Though Thailand’s coup d'etat has been relatively calm and largely successful in terms of maintaining social order, it's had a profoundly harmful effect on the country's lucrative rice-export industry.

Thailand’s Rice Exporters Association announced Wednesday that severe worker shortages will cause delays in rice export shipments of up to three weeks. A significant portion of Thailand’s migrant worker population from neighboring countries like Cambodia and Myanmar are involved in the grain export industry, and they represent a large majority of the workforce at rice warehouses. The loading rate has slowed significantly, down to about 300 tons of rice a day, compared with the usual shipments of 1,500 tons a day, the shipping director for Thailand’s Chaiyaporn Group said.

The association’s honorary president, Chookiat Ophaswongse, told Bloomberg that as many as 70 percent of the workers involved in the export of rice shipments had left the country as a result of the Thai military seizing power. Political turmoil has sown fear among Thailand’s migrant population, causing concerns about crackdowns on illegal labor and political alliances to flourish.

“The source of the exodus appears to be politically motivated rumors either by ultra-nationalist coup hardliners trying to rile neighboring Cambodia -- long seen as a haven of support for [ousted] Thaksin -- or by pro-Thaksin forces in Phnom Penh trying to stir the cauldron in Thailand to undermine the junta,” Christian Lewis, a Southeast Asia researcher for risk consultancy The Eurasia Group, said via email.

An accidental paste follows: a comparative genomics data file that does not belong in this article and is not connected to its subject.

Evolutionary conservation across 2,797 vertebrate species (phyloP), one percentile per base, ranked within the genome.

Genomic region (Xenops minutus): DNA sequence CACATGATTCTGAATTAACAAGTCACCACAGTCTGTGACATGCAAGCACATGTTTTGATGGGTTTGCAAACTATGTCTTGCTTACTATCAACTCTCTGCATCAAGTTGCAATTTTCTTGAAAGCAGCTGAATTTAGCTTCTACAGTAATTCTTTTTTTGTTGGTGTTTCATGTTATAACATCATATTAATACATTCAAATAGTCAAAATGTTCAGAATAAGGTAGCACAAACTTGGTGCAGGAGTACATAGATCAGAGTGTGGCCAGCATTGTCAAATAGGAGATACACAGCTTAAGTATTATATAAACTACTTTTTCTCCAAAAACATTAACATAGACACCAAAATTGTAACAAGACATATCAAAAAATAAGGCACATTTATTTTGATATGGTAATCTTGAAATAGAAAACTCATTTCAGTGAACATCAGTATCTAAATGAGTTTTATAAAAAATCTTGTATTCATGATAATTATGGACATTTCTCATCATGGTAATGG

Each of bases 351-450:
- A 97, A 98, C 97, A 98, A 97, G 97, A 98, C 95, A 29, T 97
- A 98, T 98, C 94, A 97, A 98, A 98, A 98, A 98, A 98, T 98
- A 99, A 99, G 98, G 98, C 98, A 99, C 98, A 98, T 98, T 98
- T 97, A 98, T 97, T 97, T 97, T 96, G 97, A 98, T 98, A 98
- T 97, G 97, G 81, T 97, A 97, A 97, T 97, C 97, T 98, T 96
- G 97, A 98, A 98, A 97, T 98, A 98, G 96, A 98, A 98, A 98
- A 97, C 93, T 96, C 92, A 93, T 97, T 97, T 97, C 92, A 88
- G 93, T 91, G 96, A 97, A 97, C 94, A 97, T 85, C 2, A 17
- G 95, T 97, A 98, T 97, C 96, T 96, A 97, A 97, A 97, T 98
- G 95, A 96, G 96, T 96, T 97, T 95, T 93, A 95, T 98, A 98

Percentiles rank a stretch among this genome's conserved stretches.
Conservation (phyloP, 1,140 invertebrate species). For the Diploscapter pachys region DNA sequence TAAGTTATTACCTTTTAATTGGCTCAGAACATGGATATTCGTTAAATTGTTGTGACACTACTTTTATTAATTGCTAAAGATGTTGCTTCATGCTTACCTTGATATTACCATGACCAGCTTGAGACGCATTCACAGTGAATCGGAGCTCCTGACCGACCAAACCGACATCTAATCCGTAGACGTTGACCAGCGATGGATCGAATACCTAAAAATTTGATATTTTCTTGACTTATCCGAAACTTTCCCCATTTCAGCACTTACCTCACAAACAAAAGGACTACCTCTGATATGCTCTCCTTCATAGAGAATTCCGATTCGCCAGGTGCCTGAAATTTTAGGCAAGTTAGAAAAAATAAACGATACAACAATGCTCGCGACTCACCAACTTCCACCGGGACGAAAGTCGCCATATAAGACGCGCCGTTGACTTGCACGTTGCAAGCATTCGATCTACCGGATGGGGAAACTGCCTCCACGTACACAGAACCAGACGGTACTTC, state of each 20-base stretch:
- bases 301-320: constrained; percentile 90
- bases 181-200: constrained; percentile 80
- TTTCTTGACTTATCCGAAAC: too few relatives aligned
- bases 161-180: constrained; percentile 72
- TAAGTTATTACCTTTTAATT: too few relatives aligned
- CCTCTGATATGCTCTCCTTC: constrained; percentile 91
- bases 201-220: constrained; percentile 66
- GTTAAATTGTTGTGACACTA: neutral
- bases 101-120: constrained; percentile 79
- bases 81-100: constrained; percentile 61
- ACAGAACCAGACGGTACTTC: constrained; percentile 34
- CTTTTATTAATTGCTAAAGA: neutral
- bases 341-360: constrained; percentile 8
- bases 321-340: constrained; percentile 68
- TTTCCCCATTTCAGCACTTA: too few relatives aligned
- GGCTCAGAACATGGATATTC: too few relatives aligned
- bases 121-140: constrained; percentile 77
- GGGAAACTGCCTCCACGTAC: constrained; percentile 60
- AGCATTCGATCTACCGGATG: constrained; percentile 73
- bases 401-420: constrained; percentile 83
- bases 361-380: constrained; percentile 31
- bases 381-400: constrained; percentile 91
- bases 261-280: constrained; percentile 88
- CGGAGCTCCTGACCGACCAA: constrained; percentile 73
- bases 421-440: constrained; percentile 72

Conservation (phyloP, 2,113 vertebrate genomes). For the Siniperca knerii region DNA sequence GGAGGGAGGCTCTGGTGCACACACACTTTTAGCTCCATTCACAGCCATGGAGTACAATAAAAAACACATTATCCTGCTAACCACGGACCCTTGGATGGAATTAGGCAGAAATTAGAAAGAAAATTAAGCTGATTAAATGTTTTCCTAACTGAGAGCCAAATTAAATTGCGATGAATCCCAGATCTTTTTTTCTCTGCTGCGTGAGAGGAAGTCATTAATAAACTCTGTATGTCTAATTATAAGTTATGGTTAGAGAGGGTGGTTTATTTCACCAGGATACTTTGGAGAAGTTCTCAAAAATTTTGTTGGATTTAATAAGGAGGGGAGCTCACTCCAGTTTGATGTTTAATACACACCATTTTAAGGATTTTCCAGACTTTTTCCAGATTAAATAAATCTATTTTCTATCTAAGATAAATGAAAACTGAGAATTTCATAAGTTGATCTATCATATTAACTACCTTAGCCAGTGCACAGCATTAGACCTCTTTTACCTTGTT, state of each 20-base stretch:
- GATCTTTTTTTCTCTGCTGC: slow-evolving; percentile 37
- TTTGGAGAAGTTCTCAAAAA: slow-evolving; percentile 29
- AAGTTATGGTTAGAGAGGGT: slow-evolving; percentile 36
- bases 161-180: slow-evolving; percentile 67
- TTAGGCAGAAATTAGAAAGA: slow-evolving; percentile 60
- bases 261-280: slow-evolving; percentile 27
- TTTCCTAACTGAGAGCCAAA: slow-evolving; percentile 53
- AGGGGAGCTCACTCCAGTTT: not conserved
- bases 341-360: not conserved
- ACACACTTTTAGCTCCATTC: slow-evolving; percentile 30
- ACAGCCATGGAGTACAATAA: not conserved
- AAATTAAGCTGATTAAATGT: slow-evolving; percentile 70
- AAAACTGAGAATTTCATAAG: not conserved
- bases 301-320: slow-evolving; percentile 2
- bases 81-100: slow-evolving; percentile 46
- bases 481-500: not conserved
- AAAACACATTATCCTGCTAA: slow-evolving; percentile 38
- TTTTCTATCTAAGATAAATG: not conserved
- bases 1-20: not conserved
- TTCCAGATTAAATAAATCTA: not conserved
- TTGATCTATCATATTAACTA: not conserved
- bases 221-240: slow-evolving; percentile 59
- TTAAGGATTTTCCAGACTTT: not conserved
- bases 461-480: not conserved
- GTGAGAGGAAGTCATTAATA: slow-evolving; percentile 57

According to U.S. Department of Agriculture data, Thailand is expected to account for 22 percent of all global rice exports this year, which would make it the world's second-largest rice exporter, after Vietnam. The worker shortage has restricted supplies and boosted prices in the near term to a three-month high, Chookiat said. The price of Thai 5-percent broken white rice, a common benchmark for Asian rice prices, rose by 1.5 percent for a third week yesterday, to $398 per ton.

As a prominent rice producer, Thailand's delays could jeopardize the food supplies of several other countries, including longtime importers in Africa, like Nigeria, South Africa and the Ivory Coast. As a result, these importers could potentially look elsewhere to fulfill their needs, allowing nearby competing markets to usurp Thailand’s dominance.

“Nigeria is historically the largest importer of Thai rice, but substitute high-quality exports from India and Vietnam will plug gaps in global supply, and Myanmar may be able to contribute to [the] supply of lower-grade grains,” Lewis said.